12:38 kjeldahl: Problem is that I'm trying to keep a source tree outside of a common project (that I do not make) without including all the source files from that project.

12:39 Hm, there's obviously something about the source dependencies I'm not getting. I'm not a java guy either, so that probably explains it.

12:39 chouser: It's got to be your classpath(s)

12:40 kjeldahl: It is: (System/getProperty "java.class.path") outputs "/home/marius/.clojure/jline-0.9.94.jar:/home/marius/.clojure/clojure.jar:/home/marius/.clojure:/opt/clojure-contrib/target/clojure-contrib-1.2.0.jar:/home/marius/src/ai-contest-planetwars-clj/src"

12:41 chouser: that's one of them, yes.

12:41 kjeldahl: That last dir, ending with src, contains pw/planetwars.clj .

12:46 chouser: (.getResource (clojure.lang.RT/baseLoader) "pw/planetwars.clj") returns nil?

12:46 tomoj: that doesn't make sense

12:48 chouser: (mapcat #(.getURLs %) (take-while identity (iterate #(.getParent %) (clojure.lang.RT/baseLoader))))

12:48 That's something closer to the actual classpath being used by Clojure, I think.

12:49 mine has 664 entires O_o

12:49 kjeldahl: chouser: Sense or not, that is what it does.

12:49 (returns nil)

12:50 chouser: heh, I didn't say it didn't make sense. That's just par for the course with classpath.

12:50 ok, returning nil makes sense. That simply means the classpath being used by clojure doesn't contain your .clj file

12:50 which we essentially already knew.

12:50 * kjeldahl smiles

12:51 kjeldahl: It also means clojure doesn't use java's classpath or?

12:51 chouser: the question then is does the classpath being used by Clojure have the entries that we think it does.

12:51 kjeldahl: java has many classpaths

12:51 yay

12:52 (filter #(re-find #"/home/" %) (map #(.getPath %) (mapcat #(.getURLs %) (take-while identity (iterate #(.getParent %) (clojure.lang.RT/baseLoader))))))

12:52 try that.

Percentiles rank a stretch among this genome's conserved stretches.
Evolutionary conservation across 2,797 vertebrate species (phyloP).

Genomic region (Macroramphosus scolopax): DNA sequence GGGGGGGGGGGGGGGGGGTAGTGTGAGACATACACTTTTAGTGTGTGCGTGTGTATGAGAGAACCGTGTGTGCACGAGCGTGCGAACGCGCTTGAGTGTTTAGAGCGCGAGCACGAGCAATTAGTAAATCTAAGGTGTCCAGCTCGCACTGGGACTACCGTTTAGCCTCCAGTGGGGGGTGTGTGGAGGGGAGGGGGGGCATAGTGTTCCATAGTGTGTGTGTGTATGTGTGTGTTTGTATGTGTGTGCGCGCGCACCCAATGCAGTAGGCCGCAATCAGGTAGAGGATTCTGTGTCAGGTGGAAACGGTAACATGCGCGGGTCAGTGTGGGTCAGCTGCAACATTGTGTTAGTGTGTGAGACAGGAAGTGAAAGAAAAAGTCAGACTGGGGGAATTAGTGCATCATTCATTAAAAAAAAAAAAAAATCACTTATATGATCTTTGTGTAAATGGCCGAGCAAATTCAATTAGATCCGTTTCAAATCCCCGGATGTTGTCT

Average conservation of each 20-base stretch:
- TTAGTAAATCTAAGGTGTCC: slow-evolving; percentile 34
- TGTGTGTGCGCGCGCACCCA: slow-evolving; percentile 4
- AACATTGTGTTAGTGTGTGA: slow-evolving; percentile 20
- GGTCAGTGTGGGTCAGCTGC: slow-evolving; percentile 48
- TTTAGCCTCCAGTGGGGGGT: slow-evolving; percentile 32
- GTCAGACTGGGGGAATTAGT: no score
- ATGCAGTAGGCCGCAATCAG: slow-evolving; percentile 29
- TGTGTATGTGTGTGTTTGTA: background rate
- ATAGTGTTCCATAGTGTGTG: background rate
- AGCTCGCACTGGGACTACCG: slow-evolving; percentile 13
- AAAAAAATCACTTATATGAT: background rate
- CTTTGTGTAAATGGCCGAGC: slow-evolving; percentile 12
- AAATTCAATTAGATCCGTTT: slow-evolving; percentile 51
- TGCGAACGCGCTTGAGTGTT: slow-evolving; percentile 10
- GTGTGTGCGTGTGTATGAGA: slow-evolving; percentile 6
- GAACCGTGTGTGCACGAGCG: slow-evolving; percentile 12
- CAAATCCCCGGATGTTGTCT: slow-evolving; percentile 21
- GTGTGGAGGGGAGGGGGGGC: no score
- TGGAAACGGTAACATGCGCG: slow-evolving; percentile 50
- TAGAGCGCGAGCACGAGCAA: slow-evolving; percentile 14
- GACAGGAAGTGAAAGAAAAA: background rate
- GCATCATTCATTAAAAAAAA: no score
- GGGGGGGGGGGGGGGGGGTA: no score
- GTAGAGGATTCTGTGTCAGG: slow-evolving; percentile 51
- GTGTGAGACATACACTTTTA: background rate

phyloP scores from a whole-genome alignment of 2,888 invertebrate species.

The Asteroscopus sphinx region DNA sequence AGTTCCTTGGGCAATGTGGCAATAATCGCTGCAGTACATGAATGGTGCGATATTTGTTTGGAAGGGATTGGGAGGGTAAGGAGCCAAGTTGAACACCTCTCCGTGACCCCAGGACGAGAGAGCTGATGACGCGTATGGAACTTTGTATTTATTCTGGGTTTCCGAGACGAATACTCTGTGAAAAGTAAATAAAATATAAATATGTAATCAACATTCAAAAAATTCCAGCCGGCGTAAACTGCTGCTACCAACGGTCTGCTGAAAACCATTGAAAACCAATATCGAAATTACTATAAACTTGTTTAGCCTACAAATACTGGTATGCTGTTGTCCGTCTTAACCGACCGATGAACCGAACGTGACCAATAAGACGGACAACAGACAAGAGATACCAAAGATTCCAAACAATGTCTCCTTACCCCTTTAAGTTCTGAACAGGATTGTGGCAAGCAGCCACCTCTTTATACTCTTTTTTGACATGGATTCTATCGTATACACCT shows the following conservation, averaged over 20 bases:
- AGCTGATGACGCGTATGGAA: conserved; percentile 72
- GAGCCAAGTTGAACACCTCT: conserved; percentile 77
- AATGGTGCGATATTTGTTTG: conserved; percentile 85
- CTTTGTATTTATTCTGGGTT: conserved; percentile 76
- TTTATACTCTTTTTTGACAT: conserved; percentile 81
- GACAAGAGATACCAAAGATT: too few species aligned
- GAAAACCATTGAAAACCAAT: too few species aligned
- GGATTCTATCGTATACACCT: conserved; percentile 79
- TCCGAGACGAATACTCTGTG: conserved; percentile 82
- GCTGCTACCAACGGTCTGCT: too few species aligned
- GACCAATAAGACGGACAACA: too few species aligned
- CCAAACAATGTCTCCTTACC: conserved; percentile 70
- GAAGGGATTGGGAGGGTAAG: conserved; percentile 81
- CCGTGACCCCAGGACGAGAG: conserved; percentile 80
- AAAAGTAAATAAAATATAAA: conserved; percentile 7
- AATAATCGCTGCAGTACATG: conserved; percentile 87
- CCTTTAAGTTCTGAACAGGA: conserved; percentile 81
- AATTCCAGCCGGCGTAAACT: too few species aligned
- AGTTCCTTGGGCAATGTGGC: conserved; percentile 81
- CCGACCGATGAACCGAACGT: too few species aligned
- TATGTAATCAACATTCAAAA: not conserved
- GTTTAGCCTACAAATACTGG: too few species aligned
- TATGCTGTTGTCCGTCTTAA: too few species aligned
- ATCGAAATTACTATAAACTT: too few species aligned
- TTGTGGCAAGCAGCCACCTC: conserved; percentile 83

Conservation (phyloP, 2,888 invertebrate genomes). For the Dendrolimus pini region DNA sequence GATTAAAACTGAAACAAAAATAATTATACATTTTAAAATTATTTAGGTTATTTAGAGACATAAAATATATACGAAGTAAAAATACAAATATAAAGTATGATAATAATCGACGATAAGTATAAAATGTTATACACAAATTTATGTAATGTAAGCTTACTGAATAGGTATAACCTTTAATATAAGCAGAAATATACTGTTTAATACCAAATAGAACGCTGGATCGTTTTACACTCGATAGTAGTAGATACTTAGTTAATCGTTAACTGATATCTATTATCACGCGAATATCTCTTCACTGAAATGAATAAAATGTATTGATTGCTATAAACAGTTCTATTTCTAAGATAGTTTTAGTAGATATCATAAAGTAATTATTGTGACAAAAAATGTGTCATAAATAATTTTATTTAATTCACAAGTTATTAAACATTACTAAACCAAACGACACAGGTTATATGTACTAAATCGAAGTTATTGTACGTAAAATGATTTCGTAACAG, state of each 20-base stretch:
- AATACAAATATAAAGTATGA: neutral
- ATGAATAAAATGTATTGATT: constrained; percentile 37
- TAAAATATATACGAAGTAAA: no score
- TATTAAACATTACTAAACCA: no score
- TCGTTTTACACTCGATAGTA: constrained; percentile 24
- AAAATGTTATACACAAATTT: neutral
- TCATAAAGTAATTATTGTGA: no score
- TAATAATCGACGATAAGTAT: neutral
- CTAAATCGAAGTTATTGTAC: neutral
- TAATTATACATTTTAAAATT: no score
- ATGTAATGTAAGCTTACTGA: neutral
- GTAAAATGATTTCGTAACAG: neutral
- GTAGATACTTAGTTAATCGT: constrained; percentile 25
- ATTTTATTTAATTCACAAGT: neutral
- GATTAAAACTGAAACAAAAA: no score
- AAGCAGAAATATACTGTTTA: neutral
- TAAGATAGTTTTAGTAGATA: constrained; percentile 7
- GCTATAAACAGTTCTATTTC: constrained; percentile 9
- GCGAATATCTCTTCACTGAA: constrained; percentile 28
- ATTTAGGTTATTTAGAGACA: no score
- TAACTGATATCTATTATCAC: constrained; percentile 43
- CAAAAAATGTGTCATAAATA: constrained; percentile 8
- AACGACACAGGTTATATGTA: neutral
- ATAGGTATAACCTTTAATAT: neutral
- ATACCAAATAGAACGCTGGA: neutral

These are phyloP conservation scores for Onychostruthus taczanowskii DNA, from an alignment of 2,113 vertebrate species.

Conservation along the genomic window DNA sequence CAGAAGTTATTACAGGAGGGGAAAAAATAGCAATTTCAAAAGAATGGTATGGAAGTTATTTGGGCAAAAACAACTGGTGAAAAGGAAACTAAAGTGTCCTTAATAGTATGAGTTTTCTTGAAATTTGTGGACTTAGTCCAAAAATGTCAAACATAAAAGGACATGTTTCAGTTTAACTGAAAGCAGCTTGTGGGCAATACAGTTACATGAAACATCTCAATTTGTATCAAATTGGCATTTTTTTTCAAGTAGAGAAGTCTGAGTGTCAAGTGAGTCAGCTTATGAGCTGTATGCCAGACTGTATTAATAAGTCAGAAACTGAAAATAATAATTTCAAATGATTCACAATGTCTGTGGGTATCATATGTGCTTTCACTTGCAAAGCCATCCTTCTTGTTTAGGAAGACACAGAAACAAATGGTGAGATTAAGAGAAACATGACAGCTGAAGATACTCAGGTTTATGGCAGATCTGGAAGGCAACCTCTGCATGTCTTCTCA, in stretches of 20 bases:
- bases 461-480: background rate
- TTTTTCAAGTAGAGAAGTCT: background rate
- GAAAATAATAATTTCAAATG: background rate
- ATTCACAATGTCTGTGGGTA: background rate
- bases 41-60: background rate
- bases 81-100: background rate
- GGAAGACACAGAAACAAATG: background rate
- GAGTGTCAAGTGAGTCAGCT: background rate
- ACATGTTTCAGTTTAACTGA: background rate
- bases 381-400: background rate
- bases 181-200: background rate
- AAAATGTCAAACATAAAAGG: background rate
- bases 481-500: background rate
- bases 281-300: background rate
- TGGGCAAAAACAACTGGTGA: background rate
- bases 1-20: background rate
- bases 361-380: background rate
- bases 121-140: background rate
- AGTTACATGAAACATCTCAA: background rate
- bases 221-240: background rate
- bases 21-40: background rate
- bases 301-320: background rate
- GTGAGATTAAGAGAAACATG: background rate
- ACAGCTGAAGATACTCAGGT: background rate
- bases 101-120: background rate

12:52 kjeldahl: The correct path is also in the first mapcat thingy suggested.

12:53 filter thingy: ("/home/marius/.clojure/jline-0.9.94.jar" "/home/marius/.clojure/" "/home/marius/src/ai-contest-planetwars-clj/src")

12:53 chouser: ok, now *that* doesn't make sense. :-)

12:53 kjeldahl: chouse: Yeah, I guess my experimentation leaves a trace.. ;-)

12:55 chouser: hm, all my directory classpath entries end in /

12:55 could it be that?

12:57 kjeldahl: Even if I add the trailing slash where I set the classpath, it's still removed when I display it in clojure.

12:59 chouser: kjeldahl: huh.

13:01 kjeldahl: chouser: Yes, I promise. I changed it to "..srccc/" just to verify that it actually changes within the repl. It does, but it strips the /.

13:03 Forget it. As suspected, operator error.

13:04 Missed a hyphen in the long path.

13:09 seangrove: How should I check if a variable is ... one of these {:a 5 :b 10}

13:10 Is that really a PersistentArrayMap?

13:10 grignaak: ,(map? {:a 10 :b 10})

13:10 clojurebot: true

13:11 grignaak: seangrove: ^^

13:11 seangrove: Ah, good stuff :)

13:11 Thanks

13:15 boojum: seangrove: but it will mutate into a PersistentHashMap when it grows

13:16 afair

13:24 jweiss: is there any way to interact with java libs that require annotations (for instance, testng)? i saw some posts saying that proxy doesn't support annotations but that was a year ago. still true?

13:29 abrenk: jweiss: Clojure 1.2 has annotation support, see "2.12 Java Annotations" in http://github.com/clojure/clojure/blob/1.2.x/changes.txt

13:31 seangrove: I can't see to destructure this correctly

13:31 How can I iterate over {:a 50 :b 100 :c 34} assigning each k:v to key value and doing something with them?

13:32 tomoj: ,(for [[k v] {:a 50 :b 100 :c 34}] (str k v))

13:32 clojurebot: (":a50" ":b100" ":c34")

13:32 lancepantz: seangrove: you want to use for

13:32 tomoj: like that?

13:32 lancepantz: there ya go

13:32 seangrove: Haha

13:33 Yes, that's it

13:33 dakrone: ,(map (fn [[k v]] (println "key:" k "val:" v)) {:a 1 :b 2 :c 3}

13:33 seangrove: I had some hacky thing involving (take 2)...

13:33 dakrone: ,(map (fn [[k v]] (println "key:" k "val:" v)) {:a 1 :b 2 :c 3})

13:33 clojurebot: (nil nil nil)

13:33 tomoj: if by "do something with them" you mean do side effects, that's a different story

13:33 dakrone: alright, well that works, but doesn't show up

13:33 seangrove: No, no side effects

13:33 lancepantz: seangrove: note you'll have to wrap that in (into {})

13:33 tomoj: well, just replace 'for' with 'doseq'

13:33 good :)

13:33 lancepantz: that's if you want a map back out

13:34 seangrove: Nope

13:34 Converting it all to strings in the end

13:34 Trying to add in attributes for my html tags :)

13:46 kotarak: Oeh? Does definterface require AOT compilation?

13:52 dnolen: kotarak: I didn't think so.

13:52 pretty sure it's dynamic

13:53 kotarak: dnolen: ah. Ok.

14:24 jfields: is there an easy way to shutdown a java process if an exception occurs on any thread? I have an app that has a few (future) calls, and I want the whole thing to shutdown if an exception occurs in the main app or the futures.

14:24 (an unhandled exception that is)

14:25 morphling: is there no function like assoc instead of assoc-in for update-in?

14:25 update-in uses (assoc m k (apply f (get m k) args)) internally

14:27 ohpauleez: jfields: Like (System/exit)?